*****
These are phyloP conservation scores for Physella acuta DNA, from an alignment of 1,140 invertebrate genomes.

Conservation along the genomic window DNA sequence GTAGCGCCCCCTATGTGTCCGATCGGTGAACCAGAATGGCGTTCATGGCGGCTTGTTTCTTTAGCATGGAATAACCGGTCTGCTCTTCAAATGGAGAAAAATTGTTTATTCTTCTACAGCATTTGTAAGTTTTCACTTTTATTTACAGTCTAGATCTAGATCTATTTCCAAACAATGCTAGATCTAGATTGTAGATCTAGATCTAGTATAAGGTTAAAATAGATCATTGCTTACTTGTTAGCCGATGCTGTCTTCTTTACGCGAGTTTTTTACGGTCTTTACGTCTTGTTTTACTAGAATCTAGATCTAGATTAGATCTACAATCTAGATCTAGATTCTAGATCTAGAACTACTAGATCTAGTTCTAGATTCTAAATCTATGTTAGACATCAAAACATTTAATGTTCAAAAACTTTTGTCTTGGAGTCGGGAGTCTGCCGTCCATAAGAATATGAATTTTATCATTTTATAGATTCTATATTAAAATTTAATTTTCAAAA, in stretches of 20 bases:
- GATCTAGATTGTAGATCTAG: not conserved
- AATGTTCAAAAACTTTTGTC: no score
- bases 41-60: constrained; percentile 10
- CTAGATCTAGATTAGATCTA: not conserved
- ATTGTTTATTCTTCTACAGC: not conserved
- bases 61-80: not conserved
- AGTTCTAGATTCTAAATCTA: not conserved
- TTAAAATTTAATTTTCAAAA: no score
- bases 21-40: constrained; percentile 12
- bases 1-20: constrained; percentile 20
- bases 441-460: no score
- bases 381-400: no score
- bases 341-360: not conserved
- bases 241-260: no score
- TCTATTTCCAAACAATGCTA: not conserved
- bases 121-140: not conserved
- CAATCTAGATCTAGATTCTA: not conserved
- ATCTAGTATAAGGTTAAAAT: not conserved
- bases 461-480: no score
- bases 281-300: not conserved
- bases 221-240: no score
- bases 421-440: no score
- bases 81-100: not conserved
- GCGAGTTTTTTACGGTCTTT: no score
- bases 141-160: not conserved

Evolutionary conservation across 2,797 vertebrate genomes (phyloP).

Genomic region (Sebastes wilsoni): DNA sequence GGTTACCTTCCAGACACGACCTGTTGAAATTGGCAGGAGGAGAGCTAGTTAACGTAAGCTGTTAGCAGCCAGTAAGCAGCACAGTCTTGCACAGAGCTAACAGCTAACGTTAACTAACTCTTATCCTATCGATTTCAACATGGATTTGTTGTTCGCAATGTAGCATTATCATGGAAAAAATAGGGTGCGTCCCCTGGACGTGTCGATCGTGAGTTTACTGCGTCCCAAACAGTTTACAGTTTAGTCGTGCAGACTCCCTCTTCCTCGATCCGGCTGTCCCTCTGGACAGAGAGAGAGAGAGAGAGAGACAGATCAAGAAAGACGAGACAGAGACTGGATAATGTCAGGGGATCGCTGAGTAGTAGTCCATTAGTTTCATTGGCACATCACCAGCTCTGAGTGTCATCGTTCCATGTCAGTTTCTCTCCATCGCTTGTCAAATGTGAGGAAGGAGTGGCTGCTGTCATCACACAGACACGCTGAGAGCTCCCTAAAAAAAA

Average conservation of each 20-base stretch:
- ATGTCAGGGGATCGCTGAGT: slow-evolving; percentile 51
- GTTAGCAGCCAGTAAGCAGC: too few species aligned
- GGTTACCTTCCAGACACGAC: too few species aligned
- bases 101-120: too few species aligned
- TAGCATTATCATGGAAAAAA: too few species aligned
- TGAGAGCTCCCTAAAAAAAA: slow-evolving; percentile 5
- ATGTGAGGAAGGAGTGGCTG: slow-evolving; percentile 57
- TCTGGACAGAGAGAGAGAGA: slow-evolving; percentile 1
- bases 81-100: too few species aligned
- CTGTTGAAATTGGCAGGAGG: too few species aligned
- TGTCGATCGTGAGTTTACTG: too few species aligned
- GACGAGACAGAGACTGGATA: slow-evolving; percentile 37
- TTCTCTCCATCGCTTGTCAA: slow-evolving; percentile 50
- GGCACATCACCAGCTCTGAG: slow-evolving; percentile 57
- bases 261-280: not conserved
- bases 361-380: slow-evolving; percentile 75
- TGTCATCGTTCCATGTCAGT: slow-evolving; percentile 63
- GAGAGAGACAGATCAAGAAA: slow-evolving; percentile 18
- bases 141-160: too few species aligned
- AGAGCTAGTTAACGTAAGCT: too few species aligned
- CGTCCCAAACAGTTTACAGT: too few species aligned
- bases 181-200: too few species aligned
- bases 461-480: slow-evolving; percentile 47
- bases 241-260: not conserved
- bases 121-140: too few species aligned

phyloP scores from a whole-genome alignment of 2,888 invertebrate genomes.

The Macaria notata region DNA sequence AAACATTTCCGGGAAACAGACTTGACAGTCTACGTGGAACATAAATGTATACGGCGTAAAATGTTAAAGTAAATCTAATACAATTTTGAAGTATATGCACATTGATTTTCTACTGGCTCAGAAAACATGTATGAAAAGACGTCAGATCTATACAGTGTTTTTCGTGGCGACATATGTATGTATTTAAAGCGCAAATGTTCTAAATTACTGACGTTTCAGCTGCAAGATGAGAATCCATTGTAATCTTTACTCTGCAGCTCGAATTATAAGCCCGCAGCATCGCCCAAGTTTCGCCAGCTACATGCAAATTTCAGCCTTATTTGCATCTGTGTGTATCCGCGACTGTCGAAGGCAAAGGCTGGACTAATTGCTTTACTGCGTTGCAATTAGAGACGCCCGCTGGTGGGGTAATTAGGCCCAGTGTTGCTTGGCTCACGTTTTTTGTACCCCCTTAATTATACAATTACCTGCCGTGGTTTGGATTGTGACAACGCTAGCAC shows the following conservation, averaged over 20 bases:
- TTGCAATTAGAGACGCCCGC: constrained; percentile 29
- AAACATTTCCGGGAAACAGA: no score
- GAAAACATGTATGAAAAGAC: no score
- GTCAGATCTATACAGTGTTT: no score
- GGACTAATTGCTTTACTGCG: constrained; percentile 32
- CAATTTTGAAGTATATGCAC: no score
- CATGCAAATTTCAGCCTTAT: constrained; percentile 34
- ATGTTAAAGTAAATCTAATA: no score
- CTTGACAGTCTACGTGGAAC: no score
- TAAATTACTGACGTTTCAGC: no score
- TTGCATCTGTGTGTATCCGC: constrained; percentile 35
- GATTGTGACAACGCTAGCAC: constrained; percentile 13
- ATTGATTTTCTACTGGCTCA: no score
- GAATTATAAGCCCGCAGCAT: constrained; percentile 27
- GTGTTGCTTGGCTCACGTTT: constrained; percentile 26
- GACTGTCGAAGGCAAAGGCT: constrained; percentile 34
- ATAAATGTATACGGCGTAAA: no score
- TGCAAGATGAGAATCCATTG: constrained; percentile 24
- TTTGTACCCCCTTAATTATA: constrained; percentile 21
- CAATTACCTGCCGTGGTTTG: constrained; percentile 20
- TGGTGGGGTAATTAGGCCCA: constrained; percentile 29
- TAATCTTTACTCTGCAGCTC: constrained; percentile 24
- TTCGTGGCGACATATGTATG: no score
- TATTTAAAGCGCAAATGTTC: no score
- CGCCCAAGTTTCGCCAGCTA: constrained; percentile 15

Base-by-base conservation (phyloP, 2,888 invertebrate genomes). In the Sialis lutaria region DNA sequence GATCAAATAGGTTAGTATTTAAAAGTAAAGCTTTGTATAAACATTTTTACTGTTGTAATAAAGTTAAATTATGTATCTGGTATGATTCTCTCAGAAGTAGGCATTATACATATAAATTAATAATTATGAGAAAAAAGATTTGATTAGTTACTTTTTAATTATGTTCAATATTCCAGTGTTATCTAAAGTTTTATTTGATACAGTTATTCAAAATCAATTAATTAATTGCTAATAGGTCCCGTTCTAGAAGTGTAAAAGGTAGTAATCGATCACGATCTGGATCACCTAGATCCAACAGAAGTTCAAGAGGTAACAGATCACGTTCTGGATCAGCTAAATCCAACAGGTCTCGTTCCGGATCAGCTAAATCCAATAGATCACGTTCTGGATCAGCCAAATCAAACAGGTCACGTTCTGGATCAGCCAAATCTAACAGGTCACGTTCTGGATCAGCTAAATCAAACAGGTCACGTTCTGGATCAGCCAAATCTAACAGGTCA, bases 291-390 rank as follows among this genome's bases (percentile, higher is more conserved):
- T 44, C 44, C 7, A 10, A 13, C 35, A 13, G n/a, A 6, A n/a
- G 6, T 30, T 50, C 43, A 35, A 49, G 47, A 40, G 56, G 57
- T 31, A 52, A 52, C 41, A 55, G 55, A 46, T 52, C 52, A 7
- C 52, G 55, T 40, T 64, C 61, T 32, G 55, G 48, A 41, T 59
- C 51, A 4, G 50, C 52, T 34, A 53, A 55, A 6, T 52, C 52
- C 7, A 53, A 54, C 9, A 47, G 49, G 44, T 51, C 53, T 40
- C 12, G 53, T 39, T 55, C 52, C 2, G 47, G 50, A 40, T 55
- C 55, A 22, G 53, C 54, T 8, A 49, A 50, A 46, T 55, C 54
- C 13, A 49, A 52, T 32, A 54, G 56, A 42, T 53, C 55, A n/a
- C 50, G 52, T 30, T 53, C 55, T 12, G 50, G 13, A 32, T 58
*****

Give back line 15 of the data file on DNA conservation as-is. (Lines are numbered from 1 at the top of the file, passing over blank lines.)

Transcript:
- bases 341-360: not conserved